Amit D. Chaudhary, a developer who works for an Indian division of the Arlington, Va.-based Entevo, has a slightly sharper view of the Asian continent. Unlike Bostrom, Chaudhary is bullish on Red Hat, earmarking 20 percent of his virtual shares for Red Hat and saving the remaining 20 percent for German-based rival SuSE GmbH or the U.S.-based Slackware, depending on which company makes it to market first.
Chaudhary, however, assigns his biggest individual investment chunk--30 percent--to Linuxcare, citing the company's "high visibility, good investment and distributor independence."
In contrast to both Bostrom and Myers, Chaudhary is bearish on VA Linux Systems. "Hardware has lower obstacles to entry," Chaudhary writes. "Tomorrow, Dell might decide to enter the market and bundle, say Slackware Linux and Linuxcare services."
Christine Peterson, executive director of the Foresight Institute and a woman who holds a distinct footnote in history of open source software for coining the term "open source," steps in to defend VA Linux. Sticking with the Peter Lynch strategy, Peterson delegates a quarter of her virtual portfolio to VA.
"I know Larry Augustin, and he is a very determined and focused guy," writes Peterson. "I also know their CTO, Leonard Zubkoff; [he's] very talented and smart. And they have Eric Raymond on their board, which is useful."
Both Red Hat and Linuxcare earn equal portions of her portfolio, she says. When it comes to delegating the final 25 percent, Peterson scatters it among three companies--Caldera: "I don't know them as well, but I do know that they are focusing on making deals with big companies and on maintaining compatibility. Both pluses in my book"; Andover.net: "I'm not sure they understand the power of what they've got there"; and SGI (SGI) : "They were the first big hardware company to really buy into the open source Linux model."
Peterson says she isn't in a position to invest but admits that emotions might enter into her investment strategy. SGI, a company battered by Wall Street in recent years, deserves more recognition as a Linux company than IBM, if only for its willingness to put so much faith in open source software as a turnaround tool.
"And I like to cheer the underdog," she says.
Less emotional is Bernie Thompson, CEO of CoSource.com, a Redmond, Wash.-based company that attempts to stimulate commercially targeted open source software development by aggregating buyers and allowing programmers to bid for their services. Even after throwing a 10 percent chip his company's way, Thompson still comes up with the most diverse portfolio of the group--nine companies, ranging from Red Hat to Applix.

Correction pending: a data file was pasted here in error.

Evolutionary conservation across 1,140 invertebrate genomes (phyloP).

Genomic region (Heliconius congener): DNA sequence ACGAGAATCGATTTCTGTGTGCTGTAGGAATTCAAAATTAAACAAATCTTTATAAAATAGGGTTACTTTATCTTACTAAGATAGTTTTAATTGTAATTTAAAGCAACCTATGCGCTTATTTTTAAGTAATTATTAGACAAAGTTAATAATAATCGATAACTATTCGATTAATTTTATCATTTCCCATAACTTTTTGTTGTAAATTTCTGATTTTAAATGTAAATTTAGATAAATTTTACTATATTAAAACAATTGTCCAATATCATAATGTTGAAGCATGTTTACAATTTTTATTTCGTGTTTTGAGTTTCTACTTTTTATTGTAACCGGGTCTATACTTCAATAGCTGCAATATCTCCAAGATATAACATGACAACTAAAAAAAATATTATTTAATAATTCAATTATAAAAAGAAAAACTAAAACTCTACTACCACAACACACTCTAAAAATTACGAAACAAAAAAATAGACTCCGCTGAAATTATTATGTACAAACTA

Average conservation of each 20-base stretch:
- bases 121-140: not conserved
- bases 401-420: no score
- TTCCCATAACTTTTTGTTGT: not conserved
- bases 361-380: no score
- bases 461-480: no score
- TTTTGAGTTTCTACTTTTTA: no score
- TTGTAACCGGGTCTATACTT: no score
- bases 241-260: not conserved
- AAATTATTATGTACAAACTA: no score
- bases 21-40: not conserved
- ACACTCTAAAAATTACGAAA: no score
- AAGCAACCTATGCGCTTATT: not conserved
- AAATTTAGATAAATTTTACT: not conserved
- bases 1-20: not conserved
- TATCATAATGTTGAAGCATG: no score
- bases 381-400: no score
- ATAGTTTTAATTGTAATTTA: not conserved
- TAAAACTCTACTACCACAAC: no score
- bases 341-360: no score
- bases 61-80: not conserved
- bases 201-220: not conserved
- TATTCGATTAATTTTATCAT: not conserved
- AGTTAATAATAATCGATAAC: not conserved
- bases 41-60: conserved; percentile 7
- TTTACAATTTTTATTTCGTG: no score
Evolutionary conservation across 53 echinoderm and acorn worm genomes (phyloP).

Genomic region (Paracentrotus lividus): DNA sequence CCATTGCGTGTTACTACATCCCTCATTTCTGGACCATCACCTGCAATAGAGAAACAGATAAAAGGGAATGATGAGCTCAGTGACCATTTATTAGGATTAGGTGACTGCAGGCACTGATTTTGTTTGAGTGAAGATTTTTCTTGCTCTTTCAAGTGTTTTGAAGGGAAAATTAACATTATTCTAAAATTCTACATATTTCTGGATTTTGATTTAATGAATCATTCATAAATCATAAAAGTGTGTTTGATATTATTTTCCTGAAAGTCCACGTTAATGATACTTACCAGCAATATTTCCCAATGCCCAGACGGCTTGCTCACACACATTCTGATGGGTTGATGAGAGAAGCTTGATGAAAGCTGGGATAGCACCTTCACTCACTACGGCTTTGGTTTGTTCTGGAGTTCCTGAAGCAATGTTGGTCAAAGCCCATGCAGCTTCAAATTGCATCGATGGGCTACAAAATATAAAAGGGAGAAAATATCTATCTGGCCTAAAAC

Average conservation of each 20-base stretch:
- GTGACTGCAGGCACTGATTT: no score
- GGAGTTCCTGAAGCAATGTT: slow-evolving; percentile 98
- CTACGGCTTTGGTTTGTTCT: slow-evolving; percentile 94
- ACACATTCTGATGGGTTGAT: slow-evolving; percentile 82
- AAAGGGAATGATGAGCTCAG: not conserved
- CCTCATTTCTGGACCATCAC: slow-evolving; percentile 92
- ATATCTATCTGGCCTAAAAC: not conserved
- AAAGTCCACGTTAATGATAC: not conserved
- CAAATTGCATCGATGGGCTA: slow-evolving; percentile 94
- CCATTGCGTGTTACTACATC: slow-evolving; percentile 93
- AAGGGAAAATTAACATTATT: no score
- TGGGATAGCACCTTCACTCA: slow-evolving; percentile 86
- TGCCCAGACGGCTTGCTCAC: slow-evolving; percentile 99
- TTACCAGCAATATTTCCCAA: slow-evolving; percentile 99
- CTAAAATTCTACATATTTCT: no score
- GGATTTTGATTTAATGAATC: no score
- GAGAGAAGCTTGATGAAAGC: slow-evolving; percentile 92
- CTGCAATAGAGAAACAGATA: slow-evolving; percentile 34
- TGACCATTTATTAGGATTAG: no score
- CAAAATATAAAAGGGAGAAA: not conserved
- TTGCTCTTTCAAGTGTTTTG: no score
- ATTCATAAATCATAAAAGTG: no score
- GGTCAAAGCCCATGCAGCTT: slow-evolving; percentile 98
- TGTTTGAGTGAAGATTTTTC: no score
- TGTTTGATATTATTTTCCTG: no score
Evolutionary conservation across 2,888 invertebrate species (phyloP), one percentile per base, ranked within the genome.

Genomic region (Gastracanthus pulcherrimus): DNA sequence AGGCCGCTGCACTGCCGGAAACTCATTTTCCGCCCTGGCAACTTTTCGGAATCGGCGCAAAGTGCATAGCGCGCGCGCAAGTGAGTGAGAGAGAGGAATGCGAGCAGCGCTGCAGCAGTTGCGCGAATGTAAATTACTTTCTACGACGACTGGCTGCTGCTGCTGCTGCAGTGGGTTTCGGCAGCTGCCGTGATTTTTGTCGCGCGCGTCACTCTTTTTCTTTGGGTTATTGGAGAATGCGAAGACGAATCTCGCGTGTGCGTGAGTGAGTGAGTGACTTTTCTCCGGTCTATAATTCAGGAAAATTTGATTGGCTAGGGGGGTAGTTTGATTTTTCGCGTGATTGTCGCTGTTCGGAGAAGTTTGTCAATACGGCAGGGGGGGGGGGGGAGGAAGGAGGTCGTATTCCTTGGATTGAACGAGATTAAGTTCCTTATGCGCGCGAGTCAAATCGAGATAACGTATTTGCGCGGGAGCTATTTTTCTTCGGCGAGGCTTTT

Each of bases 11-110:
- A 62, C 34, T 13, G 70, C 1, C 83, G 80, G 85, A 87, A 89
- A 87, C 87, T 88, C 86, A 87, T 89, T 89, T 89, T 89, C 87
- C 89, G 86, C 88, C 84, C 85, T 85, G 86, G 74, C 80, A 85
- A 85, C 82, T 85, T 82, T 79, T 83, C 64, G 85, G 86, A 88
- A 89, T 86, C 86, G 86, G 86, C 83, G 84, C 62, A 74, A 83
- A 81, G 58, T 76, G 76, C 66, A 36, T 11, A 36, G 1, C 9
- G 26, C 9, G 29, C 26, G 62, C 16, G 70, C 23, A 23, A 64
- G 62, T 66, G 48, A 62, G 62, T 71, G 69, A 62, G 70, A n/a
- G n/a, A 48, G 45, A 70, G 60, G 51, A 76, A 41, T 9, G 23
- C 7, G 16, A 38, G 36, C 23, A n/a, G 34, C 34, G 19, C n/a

Thompson puts the most sizable portion of his portfolio on the hardware side, splitting 40 percent equally between VA Linux Systems and Cobalt. "Server appliances with Linux will be an exploding market," says Thompson, referring to Cobalt, a manufacturer of Linux-based appliance servers. Last month, the Mountain View-based company announced its own IPO plans.
As for VA Linux Systems, Thompson says, "There will be a Dell of Linux PCs. VA could be it, if they don't lose focus."
As for software-oriented companies, Thompson's picks range from Red Hat to Applix (APLX), a Westboro, Mass. company that makes Linux-based business software and Web applications. Like Myers, Thompson sees a proliferation of small- and medium-size companies filling the vacuum created by a shrinking Microsoft.
"Companies that do well will do things like build commerce sites, develop strong brands and bundle free software with other products, such as hardware."
No contrived survey would be complete without its shill. For that role, Open Season selected Hadar Pedhazur, a man already building his own real-world open source portfolio as general partner for the Jersey City, N.J.-based Verticality Investment Group LLC.
Although Pedhazur didn't have time to supply numbers prior to press-time, he did side with both the Red Hat and VA Linux bears, at least for the time being.
"I am not sure that any 'specialty' Linux hardware manufacturers will make it big," writes Pedhazur. "As for Red Hat, they could continue to chug along for quite a while. However, the ... money pouring into other distribution vendors, gives me pause to wait until there is a significant pull-back in Red Hat shares."
Despite his aggressive investment activities in the realm of Python, XML and other prominent open source technologies, Pedhazur says he would harbor an overall wait-and-see attitude when it comes to Linux. Until successful application companies can rise out of the Linux marketplace, he sees the sector as all dressed up with no place to go.
"If Linux is really to make it, it will have to have way more 'stuff,'" he writes. "I predict that the things that are missing now, are the things that corporations will pay for."
* Two-way tie for 20 percent to be decided by first company that reaches IPO.